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THE BEHAVIORAL SIDE OF SIX SIGMA

The Six Sigma management systemcan save money by fixing your company’s defects and helping your culture change for the better.

 

“Six Sigma” is a TQM spinoff designed to improve a company’s performance by identifying and eliminating “defects” in manufacturing and service-related processes. Developed (and trademarked) by Motorola in the mid-1980s, the system has been adopted by a number of Fortune 500 companies, who claim it resulted in significant cost savings. The management system is based on statistics and the discovery (in the 1920s) that three sigma from the mean is the point where a process requires correction. The following is a column by a consultant at The Pacific Institute on the implementation of this system.

 

For organizations implementing Six Sigma, our clients tell us, there is one further requirement in addition to a commitment from leadership, the right new tools, and a focus on quality. That requirement is for a deeper understanding of human behavior.

 

The success or failure of an organization’s Six Sigma implementation will eventually center on its people. Process orientation notwithstanding, willing and engaged people do eventually make the difference. Consider the following behavioral perspectives.

 

Many Six Sigma implementations fail because of sabotage. Not overt resistance, but the silent, subtle, “so maybe this program will go away” kind of resistance. People won’t likely be aggressive, but will instead display what we call passive-aggressive behavior. For example, a Six Sigma implementation imposed exclusively top-down can create a counter-force – a bottom-up, nonproductive “push-back.” If this happens, there can be much waste, frustration, and many false starts.

 

Learning how to make change nonthreatening –both individually and organizationally – is a
blessing to a Six Sigma implementation. We have become myopic in our work. It is only natural. We work hard, manage time, and focus on our bottom line. We habitually look at our business from our own point of view.

 

Putting oneself in the customers’ shoes requires learning how to step back and “optionthink.”Analyzing customer solutions includes the skill of seeing things differently, assuming different perspectives. It means acknowledging a bigger picture. Learning how to unlock from habitual ways of thinking and working can actually be fun and inspiring. If thinking differently is encouraged in the organization, it becomes the basis for employee engagement.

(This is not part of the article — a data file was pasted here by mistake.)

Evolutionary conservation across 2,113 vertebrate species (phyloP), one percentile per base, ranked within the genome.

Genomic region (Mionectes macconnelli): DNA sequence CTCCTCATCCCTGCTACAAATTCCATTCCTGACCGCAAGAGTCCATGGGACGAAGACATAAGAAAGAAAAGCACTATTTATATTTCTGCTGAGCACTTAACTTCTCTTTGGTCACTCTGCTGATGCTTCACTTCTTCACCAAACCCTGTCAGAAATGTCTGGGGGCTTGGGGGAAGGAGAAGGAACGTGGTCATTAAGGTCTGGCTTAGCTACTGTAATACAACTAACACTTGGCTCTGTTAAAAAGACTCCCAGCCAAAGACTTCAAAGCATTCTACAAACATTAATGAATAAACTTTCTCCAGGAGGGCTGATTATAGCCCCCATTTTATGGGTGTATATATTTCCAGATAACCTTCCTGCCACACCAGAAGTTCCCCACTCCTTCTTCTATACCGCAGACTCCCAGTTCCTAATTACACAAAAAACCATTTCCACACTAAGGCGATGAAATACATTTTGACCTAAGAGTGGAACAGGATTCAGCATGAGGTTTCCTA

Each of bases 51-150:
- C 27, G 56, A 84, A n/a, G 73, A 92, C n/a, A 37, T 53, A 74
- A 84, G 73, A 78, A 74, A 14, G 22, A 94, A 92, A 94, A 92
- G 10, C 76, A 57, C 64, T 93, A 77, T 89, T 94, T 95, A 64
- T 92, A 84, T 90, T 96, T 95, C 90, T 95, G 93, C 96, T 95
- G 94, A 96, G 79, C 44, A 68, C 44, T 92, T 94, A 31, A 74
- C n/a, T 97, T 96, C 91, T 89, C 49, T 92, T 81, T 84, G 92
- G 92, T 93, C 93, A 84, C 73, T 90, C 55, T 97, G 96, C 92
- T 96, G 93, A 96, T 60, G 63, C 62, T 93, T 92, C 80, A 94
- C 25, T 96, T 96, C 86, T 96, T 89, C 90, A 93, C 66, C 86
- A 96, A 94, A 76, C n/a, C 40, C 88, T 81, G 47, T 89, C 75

When analyzing organizational processes, Six Sigma practitioners often do a “root cause analysis.” Systems are usually the culprit. Fix the system and things work better. Employees become more effective. Customers are delighted.

 

SOLVING PROBLEMS AT THE ROOT CAUSE

But sometimes problems can be tenacious. Often there’s a complexity that includes the most interesting variable of all – people. If we want to change for the better, a fundamental understanding of how people think and how their beliefs affect their performance must be factored into the equation. An appreciation of the basics of human behavior and performance enhances analysis. Better yet, it helps managers and employees solve their own people problems.

 

At The Pacific Institute we study, translate, and teach social-cognitive theory. Through our education, we explain how thinking affects behavior. First of all, what we’ve experienced with our clients, is that most people enjoy learning what’s “right” about them. It is thrilling to gain a deeper appreciation of one’s own thought process. It is self-validating. It feels good.

 

Strengthened with this awareness and new learning, people can eventually face the other truth about the brain. The fact is it sometimes gets in the way. The brain can create blindspots. Thinking may lead us into the future, but it also can keep us stuck. What we have thought and done in the past unfortunately can become the obstacle.

 

Learning is best when it is based on self-discovery. This kind of learning is deeply satisfying.Most importantly, it is the basis for an important organizational attitude – the establishment of employee “buy-in.”

 

MAKING THE INVISIBLE VISIBLE

Organizational culture is the sum total of our shared habits, attitudes, beliefs, and expectations.
A culture also shares an unspoken commitment —to keep things the same.

 

A culture self-regulates to what is “like us.” It is only natural. Having access to tools that makes culture visible is essential. It is an important baseline. What is our collective mindset? The answer marks the beginning of the cultural change journey.

 



 

Ron Medved
Senior Project Director
The Pacific Institute.


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